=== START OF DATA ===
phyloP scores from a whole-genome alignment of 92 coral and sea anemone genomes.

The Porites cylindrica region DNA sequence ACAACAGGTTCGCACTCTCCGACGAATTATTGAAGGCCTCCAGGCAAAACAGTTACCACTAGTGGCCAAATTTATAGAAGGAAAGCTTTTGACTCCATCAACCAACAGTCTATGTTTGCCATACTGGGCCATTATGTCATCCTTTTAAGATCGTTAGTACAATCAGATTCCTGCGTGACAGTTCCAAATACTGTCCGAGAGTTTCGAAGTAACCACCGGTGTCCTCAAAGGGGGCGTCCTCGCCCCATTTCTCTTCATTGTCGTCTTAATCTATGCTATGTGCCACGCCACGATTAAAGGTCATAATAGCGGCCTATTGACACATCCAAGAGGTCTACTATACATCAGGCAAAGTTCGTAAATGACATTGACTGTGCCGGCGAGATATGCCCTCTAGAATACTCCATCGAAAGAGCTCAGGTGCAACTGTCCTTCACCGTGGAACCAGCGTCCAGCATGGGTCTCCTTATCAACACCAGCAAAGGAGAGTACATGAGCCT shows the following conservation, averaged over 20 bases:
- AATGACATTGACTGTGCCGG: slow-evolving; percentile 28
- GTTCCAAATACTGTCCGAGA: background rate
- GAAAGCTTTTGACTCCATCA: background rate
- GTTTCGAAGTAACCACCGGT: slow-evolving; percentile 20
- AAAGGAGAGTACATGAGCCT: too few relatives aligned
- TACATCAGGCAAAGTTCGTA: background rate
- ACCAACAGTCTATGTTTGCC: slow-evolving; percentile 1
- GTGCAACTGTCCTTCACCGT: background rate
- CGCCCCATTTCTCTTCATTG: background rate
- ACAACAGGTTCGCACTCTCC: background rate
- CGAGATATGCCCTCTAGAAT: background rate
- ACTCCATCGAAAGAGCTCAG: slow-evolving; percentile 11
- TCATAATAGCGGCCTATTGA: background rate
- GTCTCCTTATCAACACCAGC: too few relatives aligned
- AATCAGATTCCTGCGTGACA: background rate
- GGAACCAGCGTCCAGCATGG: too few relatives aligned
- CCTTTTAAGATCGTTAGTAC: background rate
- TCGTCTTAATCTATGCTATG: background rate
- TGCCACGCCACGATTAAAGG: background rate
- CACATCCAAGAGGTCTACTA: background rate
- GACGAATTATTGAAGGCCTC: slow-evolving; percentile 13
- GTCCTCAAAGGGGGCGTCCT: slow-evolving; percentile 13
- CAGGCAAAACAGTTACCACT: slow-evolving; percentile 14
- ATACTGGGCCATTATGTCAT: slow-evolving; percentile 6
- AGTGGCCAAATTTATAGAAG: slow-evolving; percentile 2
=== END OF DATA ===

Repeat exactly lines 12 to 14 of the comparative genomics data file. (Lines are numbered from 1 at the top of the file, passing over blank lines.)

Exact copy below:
- ACAACAGGTTCGCACTCTCC: background rate
- CGAGATATGCCCTCTAGAAT: background rate
- ACTCCATCGAAAGAGCTCAG: slow-evolving; percentile 11